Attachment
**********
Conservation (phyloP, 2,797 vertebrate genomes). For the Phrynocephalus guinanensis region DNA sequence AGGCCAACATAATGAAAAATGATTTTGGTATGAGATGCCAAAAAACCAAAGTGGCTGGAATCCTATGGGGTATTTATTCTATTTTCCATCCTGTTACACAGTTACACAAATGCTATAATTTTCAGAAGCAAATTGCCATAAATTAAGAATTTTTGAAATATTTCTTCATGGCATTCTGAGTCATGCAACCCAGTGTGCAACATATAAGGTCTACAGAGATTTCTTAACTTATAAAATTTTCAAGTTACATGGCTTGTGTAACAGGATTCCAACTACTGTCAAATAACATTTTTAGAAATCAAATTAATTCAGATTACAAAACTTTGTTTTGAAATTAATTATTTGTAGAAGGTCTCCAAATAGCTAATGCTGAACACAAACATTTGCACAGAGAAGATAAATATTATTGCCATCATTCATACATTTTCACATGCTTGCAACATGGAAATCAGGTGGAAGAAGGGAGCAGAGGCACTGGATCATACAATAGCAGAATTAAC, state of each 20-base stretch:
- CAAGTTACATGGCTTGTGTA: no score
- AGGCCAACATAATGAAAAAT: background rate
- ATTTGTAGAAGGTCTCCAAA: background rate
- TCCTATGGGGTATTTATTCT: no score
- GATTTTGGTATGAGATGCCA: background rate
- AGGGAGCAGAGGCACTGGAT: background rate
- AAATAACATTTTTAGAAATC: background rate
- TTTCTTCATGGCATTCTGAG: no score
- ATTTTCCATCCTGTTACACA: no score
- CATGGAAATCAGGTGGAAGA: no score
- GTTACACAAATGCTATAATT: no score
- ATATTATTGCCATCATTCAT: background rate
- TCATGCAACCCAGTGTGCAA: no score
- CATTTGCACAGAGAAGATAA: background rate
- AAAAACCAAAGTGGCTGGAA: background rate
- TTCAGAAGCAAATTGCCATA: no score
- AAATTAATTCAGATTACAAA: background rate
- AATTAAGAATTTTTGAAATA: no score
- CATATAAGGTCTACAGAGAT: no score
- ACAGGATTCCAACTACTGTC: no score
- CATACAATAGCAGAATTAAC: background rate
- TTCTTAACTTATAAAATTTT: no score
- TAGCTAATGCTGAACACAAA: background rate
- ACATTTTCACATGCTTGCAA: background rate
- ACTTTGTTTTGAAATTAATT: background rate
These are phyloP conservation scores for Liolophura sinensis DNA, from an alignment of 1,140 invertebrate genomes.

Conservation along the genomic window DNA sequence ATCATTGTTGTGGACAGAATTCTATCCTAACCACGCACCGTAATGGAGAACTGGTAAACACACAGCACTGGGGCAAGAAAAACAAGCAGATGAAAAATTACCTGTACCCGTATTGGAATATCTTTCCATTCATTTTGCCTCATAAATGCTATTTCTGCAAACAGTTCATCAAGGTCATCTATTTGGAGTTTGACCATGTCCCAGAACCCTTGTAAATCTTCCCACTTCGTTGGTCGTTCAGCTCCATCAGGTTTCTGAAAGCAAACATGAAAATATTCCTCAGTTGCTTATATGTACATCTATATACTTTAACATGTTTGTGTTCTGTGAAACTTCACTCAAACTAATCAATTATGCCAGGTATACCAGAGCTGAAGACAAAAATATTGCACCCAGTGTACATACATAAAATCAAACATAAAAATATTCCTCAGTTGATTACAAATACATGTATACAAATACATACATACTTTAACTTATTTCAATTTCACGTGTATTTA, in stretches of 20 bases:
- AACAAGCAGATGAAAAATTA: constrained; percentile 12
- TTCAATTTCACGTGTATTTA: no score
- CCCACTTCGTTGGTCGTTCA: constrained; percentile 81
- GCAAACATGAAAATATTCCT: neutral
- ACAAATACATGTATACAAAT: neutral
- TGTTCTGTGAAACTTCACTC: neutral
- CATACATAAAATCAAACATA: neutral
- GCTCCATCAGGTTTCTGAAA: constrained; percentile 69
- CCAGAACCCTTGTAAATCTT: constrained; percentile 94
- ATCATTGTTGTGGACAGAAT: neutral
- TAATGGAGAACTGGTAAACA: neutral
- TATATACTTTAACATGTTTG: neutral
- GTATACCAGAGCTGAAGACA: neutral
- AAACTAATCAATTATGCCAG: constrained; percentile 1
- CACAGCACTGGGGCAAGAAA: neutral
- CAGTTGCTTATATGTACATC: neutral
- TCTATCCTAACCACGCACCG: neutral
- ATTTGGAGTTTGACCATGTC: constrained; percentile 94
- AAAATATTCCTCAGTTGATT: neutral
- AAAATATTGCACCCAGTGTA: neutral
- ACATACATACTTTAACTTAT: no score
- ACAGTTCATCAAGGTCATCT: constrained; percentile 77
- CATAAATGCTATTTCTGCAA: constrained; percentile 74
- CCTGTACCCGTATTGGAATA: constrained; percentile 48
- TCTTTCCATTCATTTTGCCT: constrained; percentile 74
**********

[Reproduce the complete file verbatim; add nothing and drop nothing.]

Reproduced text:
Conservation (phyloP, 2,797 vertebrate genomes). For the Phrynocephalus guinanensis region DNA sequence AGGCCAACATAATGAAAAATGATTTTGGTATGAGATGCCAAAAAACCAAAGTGGCTGGAATCCTATGGGGTATTTATTCTATTTTCCATCCTGTTACACAGTTACACAAATGCTATAATTTTCAGAAGCAAATTGCCATAAATTAAGAATTTTTGAAATATTTCTTCATGGCATTCTGAGTCATGCAACCCAGTGTGCAACATATAAGGTCTACAGAGATTTCTTAACTTATAAAATTTTCAAGTTACATGGCTTGTGTAACAGGATTCCAACTACTGTCAAATAACATTTTTAGAAATCAAATTAATTCAGATTACAAAACTTTGTTTTGAAATTAATTATTTGTAGAAGGTCTCCAAATAGCTAATGCTGAACACAAACATTTGCACAGAGAAGATAAATATTATTGCCATCATTCATACATTTTCACATGCTTGCAACATGGAAATCAGGTGGAAGAAGGGAGCAGAGGCACTGGATCATACAATAGCAGAATTAAC, state of each 20-base stretch:
- CAAGTTACATGGCTTGTGTA: no score
- AGGCCAACATAATGAAAAAT: background rate
- ATTTGTAGAAGGTCTCCAAA: background rate
- TCCTATGGGGTATTTATTCT: no score
- GATTTTGGTATGAGATGCCA: background rate
- AGGGAGCAGAGGCACTGGAT: background rate
- AAATAACATTTTTAGAAATC: background rate
- TTTCTTCATGGCATTCTGAG: no score
- ATTTTCCATCCTGTTACACA: no score
- CATGGAAATCAGGTGGAAGA: no score
- GTTACACAAATGCTATAATT: no score
- ATATTATTGCCATCATTCAT: background rate
- TCATGCAACCCAGTGTGCAA: no score
- CATTTGCACAGAGAAGATAA: background rate
- AAAAACCAAAGTGGCTGGAA: background rate
- TTCAGAAGCAAATTGCCATA: no score
- AAATTAATTCAGATTACAAA: background rate
- AATTAAGAATTTTTGAAATA: no score
- CATATAAGGTCTACAGAGAT: no score
- ACAGGATTCCAACTACTGTC: no score
- CATACAATAGCAGAATTAAC: background rate
- TTCTTAACTTATAAAATTTT: no score
- TAGCTAATGCTGAACACAAA: background rate
- ACATTTTCACATGCTTGCAA: background rate
- ACTTTGTTTTGAAATTAATT: background rate
These are phyloP conservation scores for Liolophura sinensis DNA, from an alignment of 1,140 invertebrate genomes.

Conservation along the genomic window DNA sequence ATCATTGTTGTGGACAGAATTCTATCCTAACCACGCACCGTAATGGAGAACTGGTAAACACACAGCACTGGGGCAAGAAAAACAAGCAGATGAAAAATTACCTGTACCCGTATTGGAATATCTTTCCATTCATTTTGCCTCATAAATGCTATTTCTGCAAACAGTTCATCAAGGTCATCTATTTGGAGTTTGACCATGTCCCAGAACCCTTGTAAATCTTCCCACTTCGTTGGTCGTTCAGCTCCATCAGGTTTCTGAAAGCAAACATGAAAATATTCCTCAGTTGCTTATATGTACATCTATATACTTTAACATGTTTGTGTTCTGTGAAACTTCACTCAAACTAATCAATTATGCCAGGTATACCAGAGCTGAAGACAAAAATATTGCACCCAGTGTACATACATAAAATCAAACATAAAAATATTCCTCAGTTGATTACAAATACATGTATACAAATACATACATACTTTAACTTATTTCAATTTCACGTGTATTTA, in stretches of 20 bases:
- AACAAGCAGATGAAAAATTA: constrained; percentile 12
- TTCAATTTCACGTGTATTTA: no score
- CCCACTTCGTTGGTCGTTCA: constrained; percentile 81
- GCAAACATGAAAATATTCCT: neutral
- ACAAATACATGTATACAAAT: neutral
- TGTTCTGTGAAACTTCACTC: neutral
- CATACATAAAATCAAACATA: neutral
- GCTCCATCAGGTTTCTGAAA: constrained; percentile 69
- CCAGAACCCTTGTAAATCTT: constrained; percentile 94
- ATCATTGTTGTGGACAGAAT: neutral
- TAATGGAGAACTGGTAAACA: neutral
- TATATACTTTAACATGTTTG: neutral
- GTATACCAGAGCTGAAGACA: neutral
- AAACTAATCAATTATGCCAG: constrained; percentile 1
- CACAGCACTGGGGCAAGAAA: neutral
- CAGTTGCTTATATGTACATC: neutral
- TCTATCCTAACCACGCACCG: neutral
- ATTTGGAGTTTGACCATGTC: constrained; percentile 94
- AAAATATTCCTCAGTTGATT: neutral
- AAAATATTGCACCCAGTGTA: neutral
- ACATACATACTTTAACTTAT: no score
- ACAGTTCATCAAGGTCATCT: constrained; percentile 77
- CATAAATGCTATTTCTGCAA: constrained; percentile 74
- CCTGTACCCGTATTGGAATA: constrained; percentile 48
- TCTTTCCATTCATTTTGCCT: constrained; percentile 74